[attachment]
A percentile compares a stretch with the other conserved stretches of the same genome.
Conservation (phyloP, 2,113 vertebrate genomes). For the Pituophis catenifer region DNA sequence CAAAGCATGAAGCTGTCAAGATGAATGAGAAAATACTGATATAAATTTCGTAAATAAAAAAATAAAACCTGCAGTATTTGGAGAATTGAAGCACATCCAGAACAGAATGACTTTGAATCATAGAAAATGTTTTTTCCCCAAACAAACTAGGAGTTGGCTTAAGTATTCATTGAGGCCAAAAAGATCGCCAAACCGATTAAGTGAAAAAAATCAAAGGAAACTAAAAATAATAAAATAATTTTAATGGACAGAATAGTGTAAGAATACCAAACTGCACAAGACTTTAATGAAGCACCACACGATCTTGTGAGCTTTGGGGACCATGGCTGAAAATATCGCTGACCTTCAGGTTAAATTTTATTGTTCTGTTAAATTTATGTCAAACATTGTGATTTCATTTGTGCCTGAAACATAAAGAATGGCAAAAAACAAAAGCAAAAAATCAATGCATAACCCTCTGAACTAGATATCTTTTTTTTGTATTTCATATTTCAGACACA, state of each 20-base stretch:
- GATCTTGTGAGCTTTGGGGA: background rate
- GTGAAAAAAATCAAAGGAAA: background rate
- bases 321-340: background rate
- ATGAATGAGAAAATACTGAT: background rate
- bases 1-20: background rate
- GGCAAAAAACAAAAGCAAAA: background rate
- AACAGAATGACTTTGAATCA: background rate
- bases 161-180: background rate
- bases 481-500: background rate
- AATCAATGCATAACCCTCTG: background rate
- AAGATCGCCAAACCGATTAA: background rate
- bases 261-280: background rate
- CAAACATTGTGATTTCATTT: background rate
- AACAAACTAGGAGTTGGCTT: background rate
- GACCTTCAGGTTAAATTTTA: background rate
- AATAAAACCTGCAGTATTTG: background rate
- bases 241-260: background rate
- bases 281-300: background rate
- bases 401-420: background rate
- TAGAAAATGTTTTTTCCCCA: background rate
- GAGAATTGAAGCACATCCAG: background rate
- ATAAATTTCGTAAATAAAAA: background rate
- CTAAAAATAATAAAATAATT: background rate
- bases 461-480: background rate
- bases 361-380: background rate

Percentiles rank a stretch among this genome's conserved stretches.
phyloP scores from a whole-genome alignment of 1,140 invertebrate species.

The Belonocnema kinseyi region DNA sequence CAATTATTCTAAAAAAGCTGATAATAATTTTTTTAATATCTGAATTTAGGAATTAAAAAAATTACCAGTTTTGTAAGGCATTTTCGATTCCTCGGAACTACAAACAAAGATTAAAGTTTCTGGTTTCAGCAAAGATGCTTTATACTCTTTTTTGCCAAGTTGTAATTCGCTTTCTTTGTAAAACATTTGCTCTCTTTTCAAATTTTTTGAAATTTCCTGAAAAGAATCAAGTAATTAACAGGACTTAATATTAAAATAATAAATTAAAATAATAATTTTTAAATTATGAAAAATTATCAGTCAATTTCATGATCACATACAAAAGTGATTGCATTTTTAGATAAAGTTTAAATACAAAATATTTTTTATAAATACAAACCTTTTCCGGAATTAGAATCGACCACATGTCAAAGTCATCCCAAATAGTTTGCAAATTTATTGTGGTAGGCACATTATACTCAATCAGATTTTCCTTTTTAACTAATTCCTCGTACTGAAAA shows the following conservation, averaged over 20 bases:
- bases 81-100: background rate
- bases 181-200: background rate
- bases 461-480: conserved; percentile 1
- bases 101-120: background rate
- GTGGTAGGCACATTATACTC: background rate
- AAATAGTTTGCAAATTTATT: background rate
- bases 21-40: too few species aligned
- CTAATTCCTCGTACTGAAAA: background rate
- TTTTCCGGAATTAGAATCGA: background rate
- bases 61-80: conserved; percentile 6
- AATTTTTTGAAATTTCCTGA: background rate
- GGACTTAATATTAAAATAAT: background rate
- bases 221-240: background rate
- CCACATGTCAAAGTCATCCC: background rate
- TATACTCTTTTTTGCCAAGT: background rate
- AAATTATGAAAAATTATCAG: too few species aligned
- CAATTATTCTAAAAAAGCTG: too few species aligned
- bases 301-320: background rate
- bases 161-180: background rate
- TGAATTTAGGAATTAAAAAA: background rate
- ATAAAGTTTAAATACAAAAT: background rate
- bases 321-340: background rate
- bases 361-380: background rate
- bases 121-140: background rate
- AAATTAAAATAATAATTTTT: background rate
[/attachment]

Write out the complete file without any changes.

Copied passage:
A percentile compares a stretch with the other conserved stretches of the same genome.
Conservation (phyloP, 2,113 vertebrate genomes). For the Pituophis catenifer region DNA sequence CAAAGCATGAAGCTGTCAAGATGAATGAGAAAATACTGATATAAATTTCGTAAATAAAAAAATAAAACCTGCAGTATTTGGAGAATTGAAGCACATCCAGAACAGAATGACTTTGAATCATAGAAAATGTTTTTTCCCCAAACAAACTAGGAGTTGGCTTAAGTATTCATTGAGGCCAAAAAGATCGCCAAACCGATTAAGTGAAAAAAATCAAAGGAAACTAAAAATAATAAAATAATTTTAATGGACAGAATAGTGTAAGAATACCAAACTGCACAAGACTTTAATGAAGCACCACACGATCTTGTGAGCTTTGGGGACCATGGCTGAAAATATCGCTGACCTTCAGGTTAAATTTTATTGTTCTGTTAAATTTATGTCAAACATTGTGATTTCATTTGTGCCTGAAACATAAAGAATGGCAAAAAACAAAAGCAAAAAATCAATGCATAACCCTCTGAACTAGATATCTTTTTTTTGTATTTCATATTTCAGACACA, state of each 20-base stretch:
- GATCTTGTGAGCTTTGGGGA: background rate
- GTGAAAAAAATCAAAGGAAA: background rate
- bases 321-340: background rate
- ATGAATGAGAAAATACTGAT: background rate
- bases 1-20: background rate
- GGCAAAAAACAAAAGCAAAA: background rate
- AACAGAATGACTTTGAATCA: background rate
- bases 161-180: background rate
- bases 481-500: background rate
- AATCAATGCATAACCCTCTG: background rate
- AAGATCGCCAAACCGATTAA: background rate
- bases 261-280: background rate
- CAAACATTGTGATTTCATTT: background rate
- AACAAACTAGGAGTTGGCTT: background rate
- GACCTTCAGGTTAAATTTTA: background rate
- AATAAAACCTGCAGTATTTG: background rate
- bases 241-260: background rate
- bases 281-300: background rate
- bases 401-420: background rate
- TAGAAAATGTTTTTTCCCCA: background rate
- GAGAATTGAAGCACATCCAG: background rate
- ATAAATTTCGTAAATAAAAA: background rate
- CTAAAAATAATAAAATAATT: background rate
- bases 461-480: background rate
- bases 361-380: background rate

Percentiles rank a stretch among this genome's conserved stretches.
phyloP scores from a whole-genome alignment of 1,140 invertebrate species.

The Belonocnema kinseyi region DNA sequence CAATTATTCTAAAAAAGCTGATAATAATTTTTTTAATATCTGAATTTAGGAATTAAAAAAATTACCAGTTTTGTAAGGCATTTTCGATTCCTCGGAACTACAAACAAAGATTAAAGTTTCTGGTTTCAGCAAAGATGCTTTATACTCTTTTTTGCCAAGTTGTAATTCGCTTTCTTTGTAAAACATTTGCTCTCTTTTCAAATTTTTTGAAATTTCCTGAAAAGAATCAAGTAATTAACAGGACTTAATATTAAAATAATAAATTAAAATAATAATTTTTAAATTATGAAAAATTATCAGTCAATTTCATGATCACATACAAAAGTGATTGCATTTTTAGATAAAGTTTAAATACAAAATATTTTTTATAAATACAAACCTTTTCCGGAATTAGAATCGACCACATGTCAAAGTCATCCCAAATAGTTTGCAAATTTATTGTGGTAGGCACATTATACTCAATCAGATTTTCCTTTTTAACTAATTCCTCGTACTGAAAA shows the following conservation, averaged over 20 bases:
- bases 81-100: background rate
- bases 181-200: background rate
- bases 461-480: conserved; percentile 1
- bases 101-120: background rate
- GTGGTAGGCACATTATACTC: background rate
- AAATAGTTTGCAAATTTATT: background rate
- bases 21-40: too few species aligned
- CTAATTCCTCGTACTGAAAA: background rate
- TTTTCCGGAATTAGAATCGA: background rate
- bases 61-80: conserved; percentile 6
- AATTTTTTGAAATTTCCTGA: background rate
- GGACTTAATATTAAAATAAT: background rate
- bases 221-240: background rate
- CCACATGTCAAAGTCATCCC: background rate
- TATACTCTTTTTTGCCAAGT: background rate
- AAATTATGAAAAATTATCAG: too few species aligned
- CAATTATTCTAAAAAAGCTG: too few species aligned
- bases 301-320: background rate
- bases 161-180: background rate
- TGAATTTAGGAATTAAAAAA: background rate
- ATAAAGTTTAAATACAAAAT: background rate
- bases 321-340: background rate
- bases 361-380: background rate
- bases 121-140: background rate
- AAATTAAAATAATAATTTTT: background rate